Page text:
The Plot to Kill God: Findings from the Soviet Experiment in Secularization

Front Cover
University of California Press, Aug 6, 2008 - Religion - 264 pages
Paul Froese explores the nature of religious faith in a provocative examination of the most massive atheism campaign in human history. That campaign occurred after the 1917 Russian Revolution, when Soviet plans for a new Marxist utopia included the total eradication of all religion. Even though the Soviet Union's attempt to secularize its society was quite successful at crushing the institutional and ritual manifestations of religion, its leaders were surprised at the persistence of religious belief. Froese's account reveals how atheism, when taken to its extreme, can become as dogmatic and oppressive as any religious faith and illuminates the struggle for individual expression in the face of social repression.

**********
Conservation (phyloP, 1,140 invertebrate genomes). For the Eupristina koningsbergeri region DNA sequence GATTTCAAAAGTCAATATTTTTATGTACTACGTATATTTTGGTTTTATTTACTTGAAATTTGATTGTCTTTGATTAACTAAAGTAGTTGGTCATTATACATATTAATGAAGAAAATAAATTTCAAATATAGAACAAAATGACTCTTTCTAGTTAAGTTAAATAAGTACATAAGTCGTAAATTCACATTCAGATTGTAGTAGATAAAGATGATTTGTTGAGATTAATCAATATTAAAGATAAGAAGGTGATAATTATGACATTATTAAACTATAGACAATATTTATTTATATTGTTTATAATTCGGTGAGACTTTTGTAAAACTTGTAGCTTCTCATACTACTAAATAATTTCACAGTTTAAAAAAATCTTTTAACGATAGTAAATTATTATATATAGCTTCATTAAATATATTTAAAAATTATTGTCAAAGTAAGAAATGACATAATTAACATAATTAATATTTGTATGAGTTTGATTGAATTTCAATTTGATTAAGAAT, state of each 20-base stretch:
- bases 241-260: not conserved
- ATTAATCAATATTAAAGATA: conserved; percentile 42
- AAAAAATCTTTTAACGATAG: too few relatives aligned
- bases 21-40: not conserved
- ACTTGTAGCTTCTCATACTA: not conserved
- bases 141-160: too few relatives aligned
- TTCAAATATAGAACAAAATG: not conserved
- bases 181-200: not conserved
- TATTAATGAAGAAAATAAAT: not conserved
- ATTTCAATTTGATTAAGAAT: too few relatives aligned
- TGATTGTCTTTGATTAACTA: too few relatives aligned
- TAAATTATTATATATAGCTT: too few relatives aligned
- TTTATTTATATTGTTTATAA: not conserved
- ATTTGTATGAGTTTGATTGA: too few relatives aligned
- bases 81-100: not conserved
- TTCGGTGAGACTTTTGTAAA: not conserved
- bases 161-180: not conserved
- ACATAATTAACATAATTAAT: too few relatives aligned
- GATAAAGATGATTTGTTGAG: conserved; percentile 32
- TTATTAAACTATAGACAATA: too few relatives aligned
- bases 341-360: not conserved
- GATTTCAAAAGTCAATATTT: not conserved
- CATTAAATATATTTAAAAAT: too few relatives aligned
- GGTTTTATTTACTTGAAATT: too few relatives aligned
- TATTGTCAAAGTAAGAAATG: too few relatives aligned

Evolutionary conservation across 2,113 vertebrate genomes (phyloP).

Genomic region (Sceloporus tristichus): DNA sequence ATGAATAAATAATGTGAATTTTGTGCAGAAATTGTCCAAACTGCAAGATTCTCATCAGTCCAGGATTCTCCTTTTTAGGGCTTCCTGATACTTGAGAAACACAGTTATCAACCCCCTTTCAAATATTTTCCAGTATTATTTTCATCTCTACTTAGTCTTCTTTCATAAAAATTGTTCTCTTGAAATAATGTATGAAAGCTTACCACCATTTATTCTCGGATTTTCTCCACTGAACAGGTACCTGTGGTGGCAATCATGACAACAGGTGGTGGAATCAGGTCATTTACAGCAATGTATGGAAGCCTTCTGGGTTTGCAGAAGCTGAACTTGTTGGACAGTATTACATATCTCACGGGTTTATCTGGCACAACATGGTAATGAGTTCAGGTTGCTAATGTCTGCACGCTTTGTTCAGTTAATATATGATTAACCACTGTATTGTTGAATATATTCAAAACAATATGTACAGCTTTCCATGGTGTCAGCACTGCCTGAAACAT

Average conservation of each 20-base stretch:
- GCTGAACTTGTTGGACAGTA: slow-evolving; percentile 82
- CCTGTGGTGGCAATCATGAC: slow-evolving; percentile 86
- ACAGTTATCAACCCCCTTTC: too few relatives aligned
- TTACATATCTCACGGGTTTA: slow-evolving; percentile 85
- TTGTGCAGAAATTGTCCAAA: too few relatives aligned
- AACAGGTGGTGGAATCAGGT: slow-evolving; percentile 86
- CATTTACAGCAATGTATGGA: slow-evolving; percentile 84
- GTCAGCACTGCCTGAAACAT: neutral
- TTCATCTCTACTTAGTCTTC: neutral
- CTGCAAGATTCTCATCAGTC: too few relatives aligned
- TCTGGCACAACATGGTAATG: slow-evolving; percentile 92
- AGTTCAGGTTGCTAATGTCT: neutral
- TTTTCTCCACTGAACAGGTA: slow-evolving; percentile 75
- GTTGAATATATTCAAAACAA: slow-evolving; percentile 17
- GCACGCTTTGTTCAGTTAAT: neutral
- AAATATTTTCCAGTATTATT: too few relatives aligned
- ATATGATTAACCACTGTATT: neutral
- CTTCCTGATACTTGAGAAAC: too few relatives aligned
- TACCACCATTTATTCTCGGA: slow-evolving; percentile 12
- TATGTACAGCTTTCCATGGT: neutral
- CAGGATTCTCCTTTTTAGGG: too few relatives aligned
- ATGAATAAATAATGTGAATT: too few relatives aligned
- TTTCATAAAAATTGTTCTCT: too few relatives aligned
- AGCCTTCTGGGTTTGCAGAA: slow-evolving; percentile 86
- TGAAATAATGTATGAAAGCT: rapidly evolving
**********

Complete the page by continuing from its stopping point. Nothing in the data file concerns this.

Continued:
What people are saying - Write a review

We haven't found any reviews in the usual places.

Contents

The Great Secularization Experiment
1
Dreams of Secularization
22
The Atheist Crusade
40
Shutting Off Religious Supply
71
Hunting for Religious Demand
105
After Atheism
142
The Social and Political Resilience of God
165
Notes
201
Bibliography
219
Index
235
Copyright

Other editions - View all

Common terms and phrases

About the author (2008)

Paul Froese is Assistant Professor of Sociology at Baylor University and a fellow at the Baylor Institute for Studies of Religion.

Bibliographic information